One of the long-standing issues within the sport of tennis is the retention of young female players. Despite the staggering dropout rate among young women in the sport, few policies have been implemented to combat this growing issue – which is where former British professional and high performance coach Jo Ward comes in.
Three years ago, Ward began work on her PhD and has dedicated an enormous amount of time to researching the psychological effect of tennis’ current environment on young girls. As a result of her research, Ward recently developed and administered the first-ever “Coaching Females: Research and Practical Applications” workshop in Great Britain.
“I’m a big believer that evidenced-based practices are the way forward because for too long in tennis it’s been those with the loudest voice and those with the strongest opinions dictate policy within different federations and around the world. I think we’re behind in terms of bringing peer reviewed information into tennis,” explained Ward.
In addition to fighting for gender equality within the sport, Ward also recognizes the significance of applying evidence-based research to on court practices. “It’s also important to research what we should be doing on court, how we should be coaching, and what tactics we should be pursuing. I think all of that needs a big shake up and we need to bring that research into tennis,” she elaborated.
Anyone who knows Ward would not be surprised to learn about her passion for research-based tennis coaching. In fact, if she could use just one word to describe her coaching style, it would be pragmatic.
“I’ve gone on through the whole process of education. I’ve done all the courses, I’ve been to all the workshops and I’ve been around all the best coaches,” said Ward. “Of course I’ve learned a lot through that process, but having been a former professional and having gone through the whole training program as a player, I look back on how much time was lost doing things that didn’t actually really resemble the kind of tennis you have to play in matches.”
“For me, I always bring everything back to ‘Do the players use it? Do the players need it?’ If the answer is yes, it’s worth spending a considerable amount of time on. If it’s just to make something look prettier, I see absolutely no reason to do it at all,” she explained.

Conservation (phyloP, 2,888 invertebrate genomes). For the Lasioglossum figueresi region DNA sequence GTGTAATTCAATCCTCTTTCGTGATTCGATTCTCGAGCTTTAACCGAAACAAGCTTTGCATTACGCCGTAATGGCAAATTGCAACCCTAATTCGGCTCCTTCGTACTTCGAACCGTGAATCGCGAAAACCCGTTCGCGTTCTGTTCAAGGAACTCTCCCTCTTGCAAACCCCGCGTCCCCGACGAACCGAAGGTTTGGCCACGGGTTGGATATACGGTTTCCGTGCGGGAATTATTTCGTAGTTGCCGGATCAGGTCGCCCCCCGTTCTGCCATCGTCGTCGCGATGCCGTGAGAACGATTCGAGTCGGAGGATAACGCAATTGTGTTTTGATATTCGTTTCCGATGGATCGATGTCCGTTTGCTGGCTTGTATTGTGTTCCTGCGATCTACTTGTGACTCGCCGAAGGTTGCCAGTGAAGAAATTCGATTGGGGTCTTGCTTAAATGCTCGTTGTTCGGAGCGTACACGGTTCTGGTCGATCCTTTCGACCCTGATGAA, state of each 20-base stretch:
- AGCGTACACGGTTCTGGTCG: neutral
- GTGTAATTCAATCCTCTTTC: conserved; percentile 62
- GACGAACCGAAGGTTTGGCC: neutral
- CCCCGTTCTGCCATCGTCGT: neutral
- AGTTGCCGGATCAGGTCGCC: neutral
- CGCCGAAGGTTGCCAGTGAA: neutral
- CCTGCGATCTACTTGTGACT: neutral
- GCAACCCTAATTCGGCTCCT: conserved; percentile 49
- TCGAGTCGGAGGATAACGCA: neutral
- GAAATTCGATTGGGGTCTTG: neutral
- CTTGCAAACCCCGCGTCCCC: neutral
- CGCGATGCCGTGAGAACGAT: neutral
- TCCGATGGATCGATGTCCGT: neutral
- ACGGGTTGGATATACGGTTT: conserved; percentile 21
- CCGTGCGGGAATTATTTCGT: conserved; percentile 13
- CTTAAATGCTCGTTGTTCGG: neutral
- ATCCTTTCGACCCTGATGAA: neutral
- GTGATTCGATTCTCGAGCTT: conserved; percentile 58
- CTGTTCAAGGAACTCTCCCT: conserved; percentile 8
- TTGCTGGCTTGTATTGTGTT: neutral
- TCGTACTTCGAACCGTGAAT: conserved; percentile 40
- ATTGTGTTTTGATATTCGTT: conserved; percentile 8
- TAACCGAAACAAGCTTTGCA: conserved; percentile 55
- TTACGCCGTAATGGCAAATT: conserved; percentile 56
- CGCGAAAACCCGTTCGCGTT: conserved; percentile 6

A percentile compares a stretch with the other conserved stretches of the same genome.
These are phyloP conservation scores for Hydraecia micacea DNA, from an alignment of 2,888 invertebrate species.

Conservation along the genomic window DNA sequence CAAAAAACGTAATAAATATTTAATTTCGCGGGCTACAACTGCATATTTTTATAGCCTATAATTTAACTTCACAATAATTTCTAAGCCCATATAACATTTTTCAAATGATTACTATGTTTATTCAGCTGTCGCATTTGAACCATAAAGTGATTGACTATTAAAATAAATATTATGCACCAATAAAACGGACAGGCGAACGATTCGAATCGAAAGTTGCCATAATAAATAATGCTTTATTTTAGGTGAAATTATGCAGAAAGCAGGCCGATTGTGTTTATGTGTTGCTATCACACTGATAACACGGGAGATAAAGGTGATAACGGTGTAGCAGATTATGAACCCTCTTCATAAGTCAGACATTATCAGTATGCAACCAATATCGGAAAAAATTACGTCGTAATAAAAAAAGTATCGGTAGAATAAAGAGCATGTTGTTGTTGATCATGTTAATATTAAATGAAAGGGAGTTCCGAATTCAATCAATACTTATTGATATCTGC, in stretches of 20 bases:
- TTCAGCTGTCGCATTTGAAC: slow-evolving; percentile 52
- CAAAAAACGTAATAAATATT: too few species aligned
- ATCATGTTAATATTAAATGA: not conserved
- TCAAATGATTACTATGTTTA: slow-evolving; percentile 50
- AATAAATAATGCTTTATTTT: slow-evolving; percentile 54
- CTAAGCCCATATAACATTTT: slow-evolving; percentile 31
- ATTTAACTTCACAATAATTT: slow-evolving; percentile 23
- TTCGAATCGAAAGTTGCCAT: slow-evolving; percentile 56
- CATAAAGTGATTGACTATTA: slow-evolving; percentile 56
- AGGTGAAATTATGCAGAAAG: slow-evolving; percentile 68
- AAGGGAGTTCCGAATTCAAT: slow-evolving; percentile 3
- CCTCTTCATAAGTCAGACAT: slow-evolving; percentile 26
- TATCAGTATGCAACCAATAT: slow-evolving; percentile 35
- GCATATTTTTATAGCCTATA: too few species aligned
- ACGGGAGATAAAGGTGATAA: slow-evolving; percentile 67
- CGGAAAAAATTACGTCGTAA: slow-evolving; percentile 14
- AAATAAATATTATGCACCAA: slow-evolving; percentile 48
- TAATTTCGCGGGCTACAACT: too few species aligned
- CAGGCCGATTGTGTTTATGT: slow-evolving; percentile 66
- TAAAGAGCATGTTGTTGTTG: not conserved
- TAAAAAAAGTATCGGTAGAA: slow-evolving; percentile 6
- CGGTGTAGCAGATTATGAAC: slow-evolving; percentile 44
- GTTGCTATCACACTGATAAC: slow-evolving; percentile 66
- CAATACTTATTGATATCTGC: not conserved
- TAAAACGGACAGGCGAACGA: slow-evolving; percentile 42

Ward first began coaching for money to support herself through her education. However, she soon fell in love with the process of learning. “I’ve always loved tennis, and I’m really interested in how people learn, and how we as coaches teach. That combined with tennis is the root of my passion for coaching,” she said.
In order to continue the learning process, Ward began her PhD with a mission to bring research into the tennis world, particularly women’s tennis. After considering a variety of topics, she brought forth her idea to study the psychological effect of the environment on female tennis players to the LTA, who were interested in sharing and applying the research in an effort to keep more girls in tennis.
“There’s been a movement in the sport of tennis around the idea that we need to acknowledge that we have a demographics problem. There aren’t enough women playing, there aren’t enough women staying in the game,” said Ward.
With the support of the LTA, Ward began further developing her workshop to help coaches connect better with female players of all ages. “The psychology of this workshop has come from my PhD and it’s all research based, but I’ve made it practical for coaches to go away and implement those ideas that evening when they step on the court,” she explained.
“The workshop also has physiological similarities and differences between girls and boys and explains how we as coaches can help our female athletes minimize the risk of injury and maximize performance,” said Ward. “It’s not about being a strength and conditioning coach. It’s about what we can do as normal tennis coaches to better help girls handle their bodies and work with what they have because they are different, and we don’t learn that in our qualifications.”
Additionally, the workshop also adopts a technical focus for coaches to apply to their teachings back home. “We look at the technical differences that you see within women and men and also younger players, and whether it’s worth spending time as a coach in pursuit of a certain style of forehand technique,” said Ward.
While Ward is currently administering her workshop throughout Great Britain, she ultimately has plans to deliver the content online for coaches across the globe. Until then, she urges coaches to take on research of their own.
“My first bit of advice to both male and female coaches would be to understand how little you know,” said Ward. “The second piece of advice is to go out and do some research. There are now a growing number of practitioners and websites who are starting to do more and more research in this area. You’ve got to go out and seek it.”
“My ultimate goal in all of this is to try and fill those gaps and have a coach education infrastructure and system that is 50/50 for males and females in terms of the content. Let’s not just always learn how Roger hits the ball. It’s equally important to dissect how the women are hitting the ball,” she said.
While we still have a long way to go in terms of gaining gender equality and keeping more females in the game, forward-thinking innovators like Jo Ward certainly bring us one large step forward in the right direction.